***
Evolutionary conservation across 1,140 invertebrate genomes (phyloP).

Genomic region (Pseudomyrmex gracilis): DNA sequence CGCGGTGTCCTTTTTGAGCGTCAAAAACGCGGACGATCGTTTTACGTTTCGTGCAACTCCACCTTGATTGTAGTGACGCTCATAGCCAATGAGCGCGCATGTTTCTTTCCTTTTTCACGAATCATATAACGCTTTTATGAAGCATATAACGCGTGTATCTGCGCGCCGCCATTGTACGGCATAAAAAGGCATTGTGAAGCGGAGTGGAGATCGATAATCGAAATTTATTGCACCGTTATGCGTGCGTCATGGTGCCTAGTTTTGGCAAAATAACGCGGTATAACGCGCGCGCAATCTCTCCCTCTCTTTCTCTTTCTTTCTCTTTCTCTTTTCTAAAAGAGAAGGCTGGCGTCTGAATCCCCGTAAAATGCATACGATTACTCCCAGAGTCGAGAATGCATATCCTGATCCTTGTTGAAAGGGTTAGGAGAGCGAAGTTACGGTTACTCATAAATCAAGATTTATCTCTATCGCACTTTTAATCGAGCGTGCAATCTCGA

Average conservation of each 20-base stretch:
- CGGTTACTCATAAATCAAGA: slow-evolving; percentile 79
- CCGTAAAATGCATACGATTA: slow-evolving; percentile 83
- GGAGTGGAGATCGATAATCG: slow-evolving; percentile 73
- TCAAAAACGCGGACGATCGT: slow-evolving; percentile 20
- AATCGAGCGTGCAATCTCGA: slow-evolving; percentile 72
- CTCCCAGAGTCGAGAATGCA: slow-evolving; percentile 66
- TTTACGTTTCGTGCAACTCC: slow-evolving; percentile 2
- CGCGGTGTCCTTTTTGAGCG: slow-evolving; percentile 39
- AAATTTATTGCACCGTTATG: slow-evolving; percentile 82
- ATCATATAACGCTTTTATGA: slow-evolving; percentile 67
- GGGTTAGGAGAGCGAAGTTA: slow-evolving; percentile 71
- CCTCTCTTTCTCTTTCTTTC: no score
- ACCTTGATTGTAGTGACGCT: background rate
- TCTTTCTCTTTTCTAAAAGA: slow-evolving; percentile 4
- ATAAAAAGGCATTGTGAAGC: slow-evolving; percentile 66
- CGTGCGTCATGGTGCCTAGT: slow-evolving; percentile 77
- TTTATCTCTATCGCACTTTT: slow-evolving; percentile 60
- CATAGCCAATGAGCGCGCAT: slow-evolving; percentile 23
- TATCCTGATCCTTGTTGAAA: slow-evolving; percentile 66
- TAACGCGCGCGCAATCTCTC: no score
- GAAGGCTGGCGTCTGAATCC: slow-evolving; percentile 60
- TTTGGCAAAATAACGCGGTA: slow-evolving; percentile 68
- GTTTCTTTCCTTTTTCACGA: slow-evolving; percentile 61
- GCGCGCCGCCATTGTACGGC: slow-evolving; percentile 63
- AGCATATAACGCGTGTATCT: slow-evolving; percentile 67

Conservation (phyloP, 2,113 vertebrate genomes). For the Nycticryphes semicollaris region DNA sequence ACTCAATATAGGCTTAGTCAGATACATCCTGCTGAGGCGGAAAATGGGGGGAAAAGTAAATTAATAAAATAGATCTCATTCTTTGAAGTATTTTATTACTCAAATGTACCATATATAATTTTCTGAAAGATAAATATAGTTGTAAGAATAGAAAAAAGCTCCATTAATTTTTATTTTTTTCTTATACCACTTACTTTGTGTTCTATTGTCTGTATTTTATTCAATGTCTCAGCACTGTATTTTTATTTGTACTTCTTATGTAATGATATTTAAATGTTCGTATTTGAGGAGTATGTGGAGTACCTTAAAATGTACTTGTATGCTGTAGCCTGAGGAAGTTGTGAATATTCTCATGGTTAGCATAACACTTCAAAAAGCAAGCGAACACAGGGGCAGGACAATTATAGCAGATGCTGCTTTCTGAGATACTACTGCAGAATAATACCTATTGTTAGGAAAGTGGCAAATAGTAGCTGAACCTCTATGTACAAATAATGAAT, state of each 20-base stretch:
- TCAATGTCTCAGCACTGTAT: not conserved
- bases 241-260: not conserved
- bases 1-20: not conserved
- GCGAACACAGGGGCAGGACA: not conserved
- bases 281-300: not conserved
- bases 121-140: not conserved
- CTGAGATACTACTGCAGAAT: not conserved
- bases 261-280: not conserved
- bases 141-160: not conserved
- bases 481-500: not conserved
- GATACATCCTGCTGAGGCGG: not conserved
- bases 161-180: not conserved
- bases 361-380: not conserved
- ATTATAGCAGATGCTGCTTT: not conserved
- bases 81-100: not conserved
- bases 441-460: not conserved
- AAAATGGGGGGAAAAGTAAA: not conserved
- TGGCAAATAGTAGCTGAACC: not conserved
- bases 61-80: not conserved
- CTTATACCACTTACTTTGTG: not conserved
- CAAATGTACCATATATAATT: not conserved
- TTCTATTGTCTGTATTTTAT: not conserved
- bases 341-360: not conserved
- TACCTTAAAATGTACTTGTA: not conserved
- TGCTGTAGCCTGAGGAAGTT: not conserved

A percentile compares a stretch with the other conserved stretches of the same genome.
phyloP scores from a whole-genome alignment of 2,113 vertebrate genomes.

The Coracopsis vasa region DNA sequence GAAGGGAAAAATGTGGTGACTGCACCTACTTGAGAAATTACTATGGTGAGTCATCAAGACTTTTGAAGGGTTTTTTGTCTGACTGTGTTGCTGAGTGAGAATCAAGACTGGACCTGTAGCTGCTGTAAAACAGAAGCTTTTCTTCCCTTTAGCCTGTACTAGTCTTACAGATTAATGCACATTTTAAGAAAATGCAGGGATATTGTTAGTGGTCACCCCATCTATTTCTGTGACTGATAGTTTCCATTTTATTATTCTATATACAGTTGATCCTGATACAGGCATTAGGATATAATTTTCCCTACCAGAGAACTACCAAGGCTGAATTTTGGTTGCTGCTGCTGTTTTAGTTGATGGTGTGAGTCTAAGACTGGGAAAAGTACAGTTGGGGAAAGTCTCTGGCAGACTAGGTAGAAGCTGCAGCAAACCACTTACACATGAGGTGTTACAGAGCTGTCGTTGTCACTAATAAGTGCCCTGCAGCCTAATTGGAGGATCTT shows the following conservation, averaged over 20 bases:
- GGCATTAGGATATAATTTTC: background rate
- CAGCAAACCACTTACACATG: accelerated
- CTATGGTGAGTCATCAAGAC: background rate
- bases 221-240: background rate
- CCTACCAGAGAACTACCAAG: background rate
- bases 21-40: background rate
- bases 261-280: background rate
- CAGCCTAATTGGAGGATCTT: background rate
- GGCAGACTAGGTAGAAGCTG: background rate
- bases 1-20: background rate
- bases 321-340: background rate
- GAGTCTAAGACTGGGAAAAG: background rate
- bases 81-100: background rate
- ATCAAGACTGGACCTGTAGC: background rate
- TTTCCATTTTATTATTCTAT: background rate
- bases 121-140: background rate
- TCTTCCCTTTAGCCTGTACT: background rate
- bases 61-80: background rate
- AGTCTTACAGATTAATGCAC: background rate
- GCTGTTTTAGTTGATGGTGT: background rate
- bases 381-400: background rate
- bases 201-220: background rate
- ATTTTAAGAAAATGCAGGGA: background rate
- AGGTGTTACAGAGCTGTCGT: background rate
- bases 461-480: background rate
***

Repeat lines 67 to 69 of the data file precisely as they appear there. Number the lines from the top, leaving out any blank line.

- bases 1-20: background rate
- bases 321-340: background rate
- GAGTCTAAGACTGGGAAAAG: background rate